Fear does odd things to human beings.
One of the young men, perhaps John Mark, with Jesus in the garden of Gethsemane wears nothing but a linen garment. When the Roman soldiers seize Jesus after seeing Judas’ kiss, this young man runs away in abject fear. He flees “naked, leaving his garment behind.” (Mark 14:51, NIV)
What’s more embarrassing than running naked from a garden without a stitch of clothing to cover you? What’s more humbling than abandoning the Son of God in a moment of terror? John Mark’s only solace is that “everyone deserts [Jesus] and flees.” (Mark 14:50)
Their fear apparently leads the eleven disciples and others to gather together in one location, perhaps in hiding from the Roman soldiers who may be seeking to arrest them, too. For all the disciples know, Jesus is dead. (Luke 24:9) However, fear doesn’t prevent the women from taking spices to the tomb to show love and respect to Jesus. I suspect they are not afraid because they know Rome is not concerned with women followers of the Lord.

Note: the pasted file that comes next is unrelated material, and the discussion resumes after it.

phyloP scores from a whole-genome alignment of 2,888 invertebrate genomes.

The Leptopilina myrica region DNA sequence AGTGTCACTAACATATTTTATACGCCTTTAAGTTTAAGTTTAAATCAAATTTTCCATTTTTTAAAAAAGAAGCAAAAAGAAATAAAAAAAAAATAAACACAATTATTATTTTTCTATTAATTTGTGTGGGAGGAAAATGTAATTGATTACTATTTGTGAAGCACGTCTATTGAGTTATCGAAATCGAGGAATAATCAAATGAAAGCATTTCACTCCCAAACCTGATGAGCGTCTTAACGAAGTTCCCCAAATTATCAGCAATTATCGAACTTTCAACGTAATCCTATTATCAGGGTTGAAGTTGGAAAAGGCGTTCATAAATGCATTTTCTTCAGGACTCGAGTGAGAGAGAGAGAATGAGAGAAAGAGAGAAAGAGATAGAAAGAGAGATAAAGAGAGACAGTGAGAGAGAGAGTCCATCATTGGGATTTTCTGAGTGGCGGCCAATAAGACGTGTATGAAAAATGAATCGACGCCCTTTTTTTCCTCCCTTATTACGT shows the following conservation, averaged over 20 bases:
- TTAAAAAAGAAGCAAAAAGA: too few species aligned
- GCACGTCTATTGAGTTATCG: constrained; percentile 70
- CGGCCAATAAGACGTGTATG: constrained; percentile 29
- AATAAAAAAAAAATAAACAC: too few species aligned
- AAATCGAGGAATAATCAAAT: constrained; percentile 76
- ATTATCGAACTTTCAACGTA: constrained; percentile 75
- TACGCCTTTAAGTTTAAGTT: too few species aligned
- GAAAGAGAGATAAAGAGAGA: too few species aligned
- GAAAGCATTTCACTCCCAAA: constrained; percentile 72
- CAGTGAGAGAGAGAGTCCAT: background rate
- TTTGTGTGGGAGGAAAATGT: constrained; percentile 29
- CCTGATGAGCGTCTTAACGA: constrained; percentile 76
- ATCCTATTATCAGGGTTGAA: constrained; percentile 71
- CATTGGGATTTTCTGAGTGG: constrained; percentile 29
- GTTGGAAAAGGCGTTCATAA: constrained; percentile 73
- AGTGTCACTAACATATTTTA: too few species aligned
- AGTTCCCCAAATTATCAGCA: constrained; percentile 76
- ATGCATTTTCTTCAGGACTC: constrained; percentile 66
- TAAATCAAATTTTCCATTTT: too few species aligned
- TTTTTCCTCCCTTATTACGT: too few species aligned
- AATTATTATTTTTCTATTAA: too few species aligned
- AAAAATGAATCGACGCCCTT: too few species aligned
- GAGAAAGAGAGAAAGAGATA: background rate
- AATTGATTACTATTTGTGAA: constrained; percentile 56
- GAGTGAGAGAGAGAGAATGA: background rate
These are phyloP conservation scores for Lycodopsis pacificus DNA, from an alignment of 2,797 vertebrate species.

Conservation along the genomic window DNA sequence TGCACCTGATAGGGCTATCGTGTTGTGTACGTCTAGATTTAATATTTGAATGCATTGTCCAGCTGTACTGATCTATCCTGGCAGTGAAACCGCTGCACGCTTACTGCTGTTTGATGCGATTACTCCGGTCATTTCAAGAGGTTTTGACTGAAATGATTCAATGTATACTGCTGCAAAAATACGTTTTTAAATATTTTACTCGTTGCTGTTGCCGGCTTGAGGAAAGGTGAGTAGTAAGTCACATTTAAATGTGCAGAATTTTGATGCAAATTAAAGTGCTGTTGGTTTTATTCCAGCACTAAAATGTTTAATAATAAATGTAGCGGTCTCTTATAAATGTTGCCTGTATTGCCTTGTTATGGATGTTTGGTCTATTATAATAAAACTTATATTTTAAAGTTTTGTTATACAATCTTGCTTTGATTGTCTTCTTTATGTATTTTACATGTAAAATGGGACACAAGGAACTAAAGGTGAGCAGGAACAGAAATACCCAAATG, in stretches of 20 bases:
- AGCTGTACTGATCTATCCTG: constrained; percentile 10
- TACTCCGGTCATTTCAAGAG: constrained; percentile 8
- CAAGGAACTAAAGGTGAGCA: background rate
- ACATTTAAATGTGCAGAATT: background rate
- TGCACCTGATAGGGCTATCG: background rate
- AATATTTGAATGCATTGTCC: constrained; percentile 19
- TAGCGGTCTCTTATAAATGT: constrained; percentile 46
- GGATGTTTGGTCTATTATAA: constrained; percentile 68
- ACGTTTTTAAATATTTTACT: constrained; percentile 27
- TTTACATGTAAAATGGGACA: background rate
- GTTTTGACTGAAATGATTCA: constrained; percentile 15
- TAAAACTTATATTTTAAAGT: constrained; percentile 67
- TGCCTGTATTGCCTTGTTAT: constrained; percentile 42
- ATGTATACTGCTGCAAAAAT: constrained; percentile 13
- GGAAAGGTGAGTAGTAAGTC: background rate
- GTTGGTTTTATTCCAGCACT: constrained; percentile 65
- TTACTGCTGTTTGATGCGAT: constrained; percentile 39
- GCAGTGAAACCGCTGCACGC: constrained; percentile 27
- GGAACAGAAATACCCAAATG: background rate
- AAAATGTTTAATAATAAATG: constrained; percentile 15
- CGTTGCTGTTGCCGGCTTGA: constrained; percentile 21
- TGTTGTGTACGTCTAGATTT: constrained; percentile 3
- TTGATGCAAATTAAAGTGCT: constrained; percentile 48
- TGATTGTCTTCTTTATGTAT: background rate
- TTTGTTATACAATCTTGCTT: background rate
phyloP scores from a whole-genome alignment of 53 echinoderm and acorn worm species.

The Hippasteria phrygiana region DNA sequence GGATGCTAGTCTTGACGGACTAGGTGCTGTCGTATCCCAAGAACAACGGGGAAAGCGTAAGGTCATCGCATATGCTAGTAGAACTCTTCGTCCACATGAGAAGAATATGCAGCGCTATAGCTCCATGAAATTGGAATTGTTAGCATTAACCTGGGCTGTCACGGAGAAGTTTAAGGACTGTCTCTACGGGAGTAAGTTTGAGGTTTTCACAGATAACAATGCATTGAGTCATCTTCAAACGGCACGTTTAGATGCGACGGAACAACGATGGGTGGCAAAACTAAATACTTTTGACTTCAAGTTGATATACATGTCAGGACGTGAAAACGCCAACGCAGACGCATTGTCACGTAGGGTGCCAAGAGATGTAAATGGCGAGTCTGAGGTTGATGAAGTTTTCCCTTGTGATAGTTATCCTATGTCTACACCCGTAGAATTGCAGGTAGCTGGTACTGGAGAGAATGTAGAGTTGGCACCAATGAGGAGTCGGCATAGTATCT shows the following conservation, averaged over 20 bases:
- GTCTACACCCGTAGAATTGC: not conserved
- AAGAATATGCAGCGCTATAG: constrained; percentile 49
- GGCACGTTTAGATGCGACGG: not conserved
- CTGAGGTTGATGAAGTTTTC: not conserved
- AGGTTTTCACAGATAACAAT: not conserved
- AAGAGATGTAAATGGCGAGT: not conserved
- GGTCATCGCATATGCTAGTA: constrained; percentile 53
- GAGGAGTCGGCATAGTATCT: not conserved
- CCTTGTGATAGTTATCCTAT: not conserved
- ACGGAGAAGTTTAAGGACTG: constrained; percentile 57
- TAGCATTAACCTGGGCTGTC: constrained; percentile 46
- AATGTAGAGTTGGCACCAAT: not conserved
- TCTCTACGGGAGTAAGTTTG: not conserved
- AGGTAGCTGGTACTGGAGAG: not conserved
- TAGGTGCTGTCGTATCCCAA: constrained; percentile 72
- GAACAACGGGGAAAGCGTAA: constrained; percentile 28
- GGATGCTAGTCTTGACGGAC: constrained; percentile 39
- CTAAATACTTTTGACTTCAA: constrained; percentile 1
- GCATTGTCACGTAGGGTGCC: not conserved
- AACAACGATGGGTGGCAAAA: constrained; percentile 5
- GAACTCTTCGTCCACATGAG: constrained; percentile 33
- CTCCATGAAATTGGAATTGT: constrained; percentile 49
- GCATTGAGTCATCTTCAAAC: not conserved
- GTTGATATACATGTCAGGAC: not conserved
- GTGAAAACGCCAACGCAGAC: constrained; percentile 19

The person who is most extraordinary is Joseph of Arimathea who boldly goes to Pilate to ask for Jesus’ body! Where is his fear? Why is he able to go before Pontius Pilate to make such a request? He has much to lose — not only his status on the Jewish Council but perhaps his freedom or even his life.
Men who follow Jesus openly while the He is alive on earth run “naked” in fear after His death; while a man who follows Jesus secretly while He is alive on earth follows Him openly after His death. And women, without status, bravely go to the empty tomb.
Fear and courage do odd things to human beings.
Father God, give us courage to follow You openly. In Jesus’ Name, amen.